But you’re thinking they come when we practice in class, so they have to know the command. Well, the truth is it takes time, patience, and practice for your dog to fully grasp recall.
According to Mardi Richmond, CPDT-KA, CC1, a certified trainer, if you practice daily, it will take about three to six months for your dog to reliably come when called.
Practice makes perfect when it comes to training your dog, but it does not happen overnight.
It is not uncommon for dog parents to think that their dog is further along in its training than they are, which results in moving forward too fast before a solid foundation is formed.
Be patient; your dog is learning, and the more distractions there are, the harder it is for your dog to be focused.
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Continue with positive reinforcement training, and be sure to use your most fun and happy voice when calling your dog.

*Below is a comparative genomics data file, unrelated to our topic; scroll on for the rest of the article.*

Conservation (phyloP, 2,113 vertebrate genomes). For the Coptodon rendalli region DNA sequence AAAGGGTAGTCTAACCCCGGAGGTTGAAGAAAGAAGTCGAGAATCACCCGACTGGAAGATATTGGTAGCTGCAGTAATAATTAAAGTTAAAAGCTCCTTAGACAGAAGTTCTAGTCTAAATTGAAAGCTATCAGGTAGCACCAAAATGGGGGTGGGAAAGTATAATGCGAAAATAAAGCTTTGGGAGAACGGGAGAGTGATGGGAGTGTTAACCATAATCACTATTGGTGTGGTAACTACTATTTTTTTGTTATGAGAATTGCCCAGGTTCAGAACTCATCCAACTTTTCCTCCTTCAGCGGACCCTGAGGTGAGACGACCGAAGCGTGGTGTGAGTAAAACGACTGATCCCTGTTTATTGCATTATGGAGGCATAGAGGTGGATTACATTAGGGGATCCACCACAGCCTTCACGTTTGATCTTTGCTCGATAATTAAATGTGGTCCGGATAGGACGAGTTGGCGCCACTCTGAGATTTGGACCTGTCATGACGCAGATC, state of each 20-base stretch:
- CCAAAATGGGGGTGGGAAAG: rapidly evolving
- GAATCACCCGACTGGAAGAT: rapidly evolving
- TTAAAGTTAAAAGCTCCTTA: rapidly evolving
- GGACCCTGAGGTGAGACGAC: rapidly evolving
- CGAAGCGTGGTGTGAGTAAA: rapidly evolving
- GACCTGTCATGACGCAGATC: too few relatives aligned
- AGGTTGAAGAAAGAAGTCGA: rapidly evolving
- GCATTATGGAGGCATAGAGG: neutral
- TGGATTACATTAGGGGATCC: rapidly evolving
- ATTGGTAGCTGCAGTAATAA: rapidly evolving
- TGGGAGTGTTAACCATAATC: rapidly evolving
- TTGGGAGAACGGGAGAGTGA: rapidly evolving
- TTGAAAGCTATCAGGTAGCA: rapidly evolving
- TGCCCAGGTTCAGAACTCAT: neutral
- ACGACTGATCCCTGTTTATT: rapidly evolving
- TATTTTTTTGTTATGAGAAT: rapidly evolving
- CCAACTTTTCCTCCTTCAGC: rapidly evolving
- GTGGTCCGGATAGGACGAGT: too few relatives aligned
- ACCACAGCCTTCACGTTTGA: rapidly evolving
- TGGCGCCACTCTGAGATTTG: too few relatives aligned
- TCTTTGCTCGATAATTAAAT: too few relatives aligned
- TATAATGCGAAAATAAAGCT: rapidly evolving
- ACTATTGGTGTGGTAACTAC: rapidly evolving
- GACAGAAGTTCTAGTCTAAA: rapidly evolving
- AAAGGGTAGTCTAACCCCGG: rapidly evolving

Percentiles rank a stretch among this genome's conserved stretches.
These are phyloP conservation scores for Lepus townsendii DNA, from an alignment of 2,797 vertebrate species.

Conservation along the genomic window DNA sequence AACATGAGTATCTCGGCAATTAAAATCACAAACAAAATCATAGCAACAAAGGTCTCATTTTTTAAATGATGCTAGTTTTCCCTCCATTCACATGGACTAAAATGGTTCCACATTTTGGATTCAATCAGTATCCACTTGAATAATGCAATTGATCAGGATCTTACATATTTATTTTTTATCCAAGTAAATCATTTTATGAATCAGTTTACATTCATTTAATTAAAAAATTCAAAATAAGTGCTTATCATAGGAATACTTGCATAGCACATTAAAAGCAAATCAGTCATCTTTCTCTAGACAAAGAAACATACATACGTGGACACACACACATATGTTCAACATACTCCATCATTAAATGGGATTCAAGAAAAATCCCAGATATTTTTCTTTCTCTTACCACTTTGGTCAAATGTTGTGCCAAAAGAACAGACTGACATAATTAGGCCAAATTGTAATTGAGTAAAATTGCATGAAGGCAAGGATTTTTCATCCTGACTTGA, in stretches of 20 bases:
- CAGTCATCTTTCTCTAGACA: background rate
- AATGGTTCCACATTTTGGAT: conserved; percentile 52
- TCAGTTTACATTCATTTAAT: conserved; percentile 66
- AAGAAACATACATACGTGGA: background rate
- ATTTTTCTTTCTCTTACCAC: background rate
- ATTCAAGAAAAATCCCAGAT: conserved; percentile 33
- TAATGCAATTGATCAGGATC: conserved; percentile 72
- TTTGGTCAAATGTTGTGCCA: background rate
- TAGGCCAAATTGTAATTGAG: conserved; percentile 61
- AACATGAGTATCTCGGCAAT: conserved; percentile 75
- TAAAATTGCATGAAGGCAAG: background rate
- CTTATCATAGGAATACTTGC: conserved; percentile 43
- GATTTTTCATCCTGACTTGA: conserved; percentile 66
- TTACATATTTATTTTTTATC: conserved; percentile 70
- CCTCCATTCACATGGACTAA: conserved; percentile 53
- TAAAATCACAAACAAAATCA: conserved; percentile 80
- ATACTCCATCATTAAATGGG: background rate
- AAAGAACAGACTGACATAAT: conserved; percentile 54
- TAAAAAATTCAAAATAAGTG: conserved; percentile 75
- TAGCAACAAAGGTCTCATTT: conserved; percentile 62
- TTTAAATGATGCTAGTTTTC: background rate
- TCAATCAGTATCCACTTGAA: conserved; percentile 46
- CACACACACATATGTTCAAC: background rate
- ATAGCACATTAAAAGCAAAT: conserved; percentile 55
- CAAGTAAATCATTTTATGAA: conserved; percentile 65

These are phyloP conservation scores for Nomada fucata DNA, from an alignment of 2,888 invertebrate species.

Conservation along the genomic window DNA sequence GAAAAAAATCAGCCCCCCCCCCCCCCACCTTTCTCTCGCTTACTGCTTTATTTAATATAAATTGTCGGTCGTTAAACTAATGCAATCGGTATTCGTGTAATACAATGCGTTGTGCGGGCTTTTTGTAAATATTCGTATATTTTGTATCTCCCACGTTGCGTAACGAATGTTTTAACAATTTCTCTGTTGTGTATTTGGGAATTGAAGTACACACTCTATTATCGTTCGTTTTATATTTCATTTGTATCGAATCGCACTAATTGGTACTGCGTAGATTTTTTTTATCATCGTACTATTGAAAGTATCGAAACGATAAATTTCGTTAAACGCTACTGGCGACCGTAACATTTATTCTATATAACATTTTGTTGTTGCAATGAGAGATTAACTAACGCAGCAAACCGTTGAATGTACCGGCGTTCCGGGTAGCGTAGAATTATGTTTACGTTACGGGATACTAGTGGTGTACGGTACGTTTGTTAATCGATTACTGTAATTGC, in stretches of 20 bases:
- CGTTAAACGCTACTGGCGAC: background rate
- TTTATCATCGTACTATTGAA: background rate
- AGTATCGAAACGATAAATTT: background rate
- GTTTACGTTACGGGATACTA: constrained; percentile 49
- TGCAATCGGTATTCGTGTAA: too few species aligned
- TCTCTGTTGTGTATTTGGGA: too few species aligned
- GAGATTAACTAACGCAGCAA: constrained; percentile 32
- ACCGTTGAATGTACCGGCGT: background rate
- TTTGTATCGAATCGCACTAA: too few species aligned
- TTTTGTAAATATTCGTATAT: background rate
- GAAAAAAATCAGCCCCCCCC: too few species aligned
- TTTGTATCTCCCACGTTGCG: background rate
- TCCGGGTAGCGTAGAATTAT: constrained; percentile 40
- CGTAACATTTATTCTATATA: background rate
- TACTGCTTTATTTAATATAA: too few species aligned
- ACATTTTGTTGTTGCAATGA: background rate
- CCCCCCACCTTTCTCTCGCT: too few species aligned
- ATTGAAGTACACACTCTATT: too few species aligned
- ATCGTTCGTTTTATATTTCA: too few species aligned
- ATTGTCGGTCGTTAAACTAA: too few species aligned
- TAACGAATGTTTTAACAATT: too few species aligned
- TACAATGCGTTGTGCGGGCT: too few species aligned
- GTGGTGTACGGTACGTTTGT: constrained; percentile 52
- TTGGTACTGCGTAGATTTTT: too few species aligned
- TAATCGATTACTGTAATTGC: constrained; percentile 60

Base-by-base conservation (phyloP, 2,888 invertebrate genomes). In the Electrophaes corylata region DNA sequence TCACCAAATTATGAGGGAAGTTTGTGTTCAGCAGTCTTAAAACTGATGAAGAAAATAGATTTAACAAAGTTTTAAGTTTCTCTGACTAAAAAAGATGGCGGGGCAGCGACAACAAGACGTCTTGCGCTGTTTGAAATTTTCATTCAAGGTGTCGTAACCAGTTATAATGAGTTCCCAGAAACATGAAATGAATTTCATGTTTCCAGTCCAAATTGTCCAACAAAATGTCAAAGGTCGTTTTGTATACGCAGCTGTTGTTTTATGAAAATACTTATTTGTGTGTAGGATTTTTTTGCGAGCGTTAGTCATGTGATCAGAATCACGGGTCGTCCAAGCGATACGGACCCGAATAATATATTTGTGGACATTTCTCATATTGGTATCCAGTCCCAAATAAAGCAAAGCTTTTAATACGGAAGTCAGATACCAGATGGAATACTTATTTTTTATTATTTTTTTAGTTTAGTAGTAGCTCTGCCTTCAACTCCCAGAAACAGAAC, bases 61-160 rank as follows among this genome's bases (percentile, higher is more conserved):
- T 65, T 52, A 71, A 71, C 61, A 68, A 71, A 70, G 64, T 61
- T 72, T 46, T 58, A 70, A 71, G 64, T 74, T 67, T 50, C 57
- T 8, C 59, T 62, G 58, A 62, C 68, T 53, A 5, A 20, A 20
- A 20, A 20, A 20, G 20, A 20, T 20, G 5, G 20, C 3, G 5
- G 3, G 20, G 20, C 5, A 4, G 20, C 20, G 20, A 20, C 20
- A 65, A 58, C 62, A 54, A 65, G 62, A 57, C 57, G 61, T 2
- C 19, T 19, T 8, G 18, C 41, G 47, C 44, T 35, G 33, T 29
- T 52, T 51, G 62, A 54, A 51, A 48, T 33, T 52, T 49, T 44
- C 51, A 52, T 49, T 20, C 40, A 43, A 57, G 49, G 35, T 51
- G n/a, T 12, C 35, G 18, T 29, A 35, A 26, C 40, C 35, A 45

You need to be more exciting than whatever is distracting them.
And it is vital you use what motivates your dog, whether it’s a favorite squeaky toy or a hotdog.
Don’t worry; you won’t have to carry hot dogs around forever, just a few months.
Your Dog is Afraid of Getting Scolded or Punished
Have you ever been so upset with your dog that when they finally did get around to coming to you that you scolded or, worse, punished them?
Unfortunately, it is a fairly typical response.
But punishing a dog who comes to you after you called your dog a hundred times is sure to make it more challenging to get them to come the next time.
If your dog perceives coming to you as a negative thing, they are less likely to want to do it.